Doctors told the San Diego Union-Tribune in April that the term “cosmetic surgery” does not really address surgery, but rather describes minor procedures such as applying Botox. Contacted by phone, the FBI agent who interviewed Weaver’s family said she could not answer any questions about the case and referred the journalist to a public information officer at the office. An FBI spokeswoman said the agency does not confirm or deny the existence of an investigation.
The FBI generally does not have jurisdiction to make arrests in Mexico. “On foreign soil, FBI special agents generally have no authority to make arrests, except in certain cases where, with the consent of the host country, Congress has granted the FBI extraterritorial jurisdiction,” according to the FBI website
But legal experts say there are solutions.
“The real problem is, once they do their research, what can they do about it?” Said Gary Davidson, an international arbitration and litigation attorney at Diaz, Reus & Targ, LLP, in Miami.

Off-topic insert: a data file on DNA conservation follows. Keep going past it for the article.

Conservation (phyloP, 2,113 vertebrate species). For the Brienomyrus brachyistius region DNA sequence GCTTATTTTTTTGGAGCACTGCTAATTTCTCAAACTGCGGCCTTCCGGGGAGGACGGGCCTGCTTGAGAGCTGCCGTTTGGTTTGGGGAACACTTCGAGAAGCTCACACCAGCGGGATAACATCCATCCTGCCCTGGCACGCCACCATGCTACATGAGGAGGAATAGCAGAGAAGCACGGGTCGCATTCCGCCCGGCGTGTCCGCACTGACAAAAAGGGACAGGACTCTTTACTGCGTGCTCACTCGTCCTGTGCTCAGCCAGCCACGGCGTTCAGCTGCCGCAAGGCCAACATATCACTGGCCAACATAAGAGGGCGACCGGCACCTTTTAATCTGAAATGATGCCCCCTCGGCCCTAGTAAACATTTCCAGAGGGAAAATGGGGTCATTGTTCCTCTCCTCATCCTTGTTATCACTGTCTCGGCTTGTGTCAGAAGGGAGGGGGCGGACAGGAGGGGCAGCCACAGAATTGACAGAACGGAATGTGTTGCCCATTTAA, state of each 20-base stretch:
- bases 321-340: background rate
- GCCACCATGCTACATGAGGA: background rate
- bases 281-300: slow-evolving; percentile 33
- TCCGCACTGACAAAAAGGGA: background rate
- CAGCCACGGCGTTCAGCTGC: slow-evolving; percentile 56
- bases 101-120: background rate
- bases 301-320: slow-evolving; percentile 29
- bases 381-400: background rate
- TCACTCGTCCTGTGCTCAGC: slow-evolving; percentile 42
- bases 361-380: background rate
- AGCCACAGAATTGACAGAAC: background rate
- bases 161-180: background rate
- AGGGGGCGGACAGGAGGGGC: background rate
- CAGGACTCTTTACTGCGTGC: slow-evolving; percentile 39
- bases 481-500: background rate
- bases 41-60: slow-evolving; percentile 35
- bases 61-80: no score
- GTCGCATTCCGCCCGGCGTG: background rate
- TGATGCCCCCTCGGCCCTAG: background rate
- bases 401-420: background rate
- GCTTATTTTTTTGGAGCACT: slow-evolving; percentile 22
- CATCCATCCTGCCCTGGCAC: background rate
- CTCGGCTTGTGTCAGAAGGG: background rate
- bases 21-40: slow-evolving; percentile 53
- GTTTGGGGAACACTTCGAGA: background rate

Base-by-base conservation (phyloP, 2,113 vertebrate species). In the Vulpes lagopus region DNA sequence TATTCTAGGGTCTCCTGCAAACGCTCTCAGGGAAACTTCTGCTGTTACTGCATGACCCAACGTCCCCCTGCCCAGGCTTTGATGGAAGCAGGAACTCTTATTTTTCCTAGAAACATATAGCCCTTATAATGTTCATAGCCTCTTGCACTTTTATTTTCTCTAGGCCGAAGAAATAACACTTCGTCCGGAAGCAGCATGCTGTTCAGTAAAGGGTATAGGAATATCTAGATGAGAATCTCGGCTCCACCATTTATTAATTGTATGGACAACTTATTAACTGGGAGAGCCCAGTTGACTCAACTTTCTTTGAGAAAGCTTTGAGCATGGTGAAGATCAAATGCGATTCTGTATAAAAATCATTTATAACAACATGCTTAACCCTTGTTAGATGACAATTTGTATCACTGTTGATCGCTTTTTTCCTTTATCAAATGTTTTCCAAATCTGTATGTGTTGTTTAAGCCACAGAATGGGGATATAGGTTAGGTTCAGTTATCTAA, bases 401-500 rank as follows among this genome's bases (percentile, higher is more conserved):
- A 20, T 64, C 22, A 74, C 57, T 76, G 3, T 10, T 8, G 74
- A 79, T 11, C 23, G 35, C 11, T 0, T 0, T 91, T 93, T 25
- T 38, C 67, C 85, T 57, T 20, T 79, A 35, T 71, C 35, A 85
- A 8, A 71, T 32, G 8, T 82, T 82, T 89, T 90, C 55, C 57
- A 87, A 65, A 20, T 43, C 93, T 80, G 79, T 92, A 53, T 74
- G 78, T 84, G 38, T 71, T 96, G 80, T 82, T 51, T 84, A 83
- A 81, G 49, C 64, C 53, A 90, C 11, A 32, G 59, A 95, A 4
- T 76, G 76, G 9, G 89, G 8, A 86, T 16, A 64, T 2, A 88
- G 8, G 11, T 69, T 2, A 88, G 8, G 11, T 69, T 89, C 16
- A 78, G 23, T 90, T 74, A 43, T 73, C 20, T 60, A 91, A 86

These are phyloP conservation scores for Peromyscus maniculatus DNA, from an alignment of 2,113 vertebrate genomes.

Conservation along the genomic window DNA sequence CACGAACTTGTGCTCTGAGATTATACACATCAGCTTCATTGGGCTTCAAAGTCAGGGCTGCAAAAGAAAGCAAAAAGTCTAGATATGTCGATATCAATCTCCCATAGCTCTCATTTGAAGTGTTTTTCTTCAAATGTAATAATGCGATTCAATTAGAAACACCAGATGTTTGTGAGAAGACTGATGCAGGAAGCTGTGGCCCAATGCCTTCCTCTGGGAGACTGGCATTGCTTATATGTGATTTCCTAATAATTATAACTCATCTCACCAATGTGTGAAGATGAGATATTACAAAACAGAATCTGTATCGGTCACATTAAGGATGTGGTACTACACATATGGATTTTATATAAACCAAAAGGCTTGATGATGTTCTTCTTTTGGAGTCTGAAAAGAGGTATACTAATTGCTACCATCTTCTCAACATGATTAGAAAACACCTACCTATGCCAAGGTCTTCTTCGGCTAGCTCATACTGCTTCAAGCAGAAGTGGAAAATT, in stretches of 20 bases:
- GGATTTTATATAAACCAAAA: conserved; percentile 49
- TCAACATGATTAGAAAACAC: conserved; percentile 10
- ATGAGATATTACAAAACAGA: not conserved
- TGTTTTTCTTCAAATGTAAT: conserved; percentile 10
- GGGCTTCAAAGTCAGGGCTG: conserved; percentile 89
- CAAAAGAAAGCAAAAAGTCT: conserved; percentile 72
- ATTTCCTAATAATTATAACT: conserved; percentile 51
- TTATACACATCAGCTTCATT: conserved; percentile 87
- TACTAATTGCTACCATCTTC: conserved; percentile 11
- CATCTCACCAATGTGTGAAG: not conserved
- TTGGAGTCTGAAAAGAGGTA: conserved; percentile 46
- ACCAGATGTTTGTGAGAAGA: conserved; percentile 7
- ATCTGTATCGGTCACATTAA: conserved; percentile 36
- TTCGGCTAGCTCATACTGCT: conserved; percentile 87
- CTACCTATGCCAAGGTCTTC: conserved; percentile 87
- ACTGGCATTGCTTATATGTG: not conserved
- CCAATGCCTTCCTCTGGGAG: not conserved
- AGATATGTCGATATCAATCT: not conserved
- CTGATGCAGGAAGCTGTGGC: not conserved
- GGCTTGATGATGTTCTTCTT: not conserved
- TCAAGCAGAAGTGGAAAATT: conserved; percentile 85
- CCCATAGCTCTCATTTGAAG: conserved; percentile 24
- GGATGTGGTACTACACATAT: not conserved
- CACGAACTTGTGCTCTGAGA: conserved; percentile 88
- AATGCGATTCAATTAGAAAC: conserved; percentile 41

Davidson recounted details of a similar circumstance that involved a Colombian doctor who charged in the United States for plastic surgeries performed in Colombia.
“Their bank accounts are here (in the United States),” Davidson said. “The feds could keep all of that – and make life very difficult for that individual to participate in the American banking system.”
Davidson said hopes were slim for any kind of civil justice in Mexico over Weaver’s death. No lawsuit has been filed and Davidson said he is not personally involved in the case.
“People assume that when they go to a place like Mexico the criminal justice system and the civil justice system are similar to the United States and that is a big mistake,” he said. “Mexico does not have a developed tort law system. The real tragedy in a case like this is that you really have to depend on the penal system in Mexico because the civil system is never going to come. “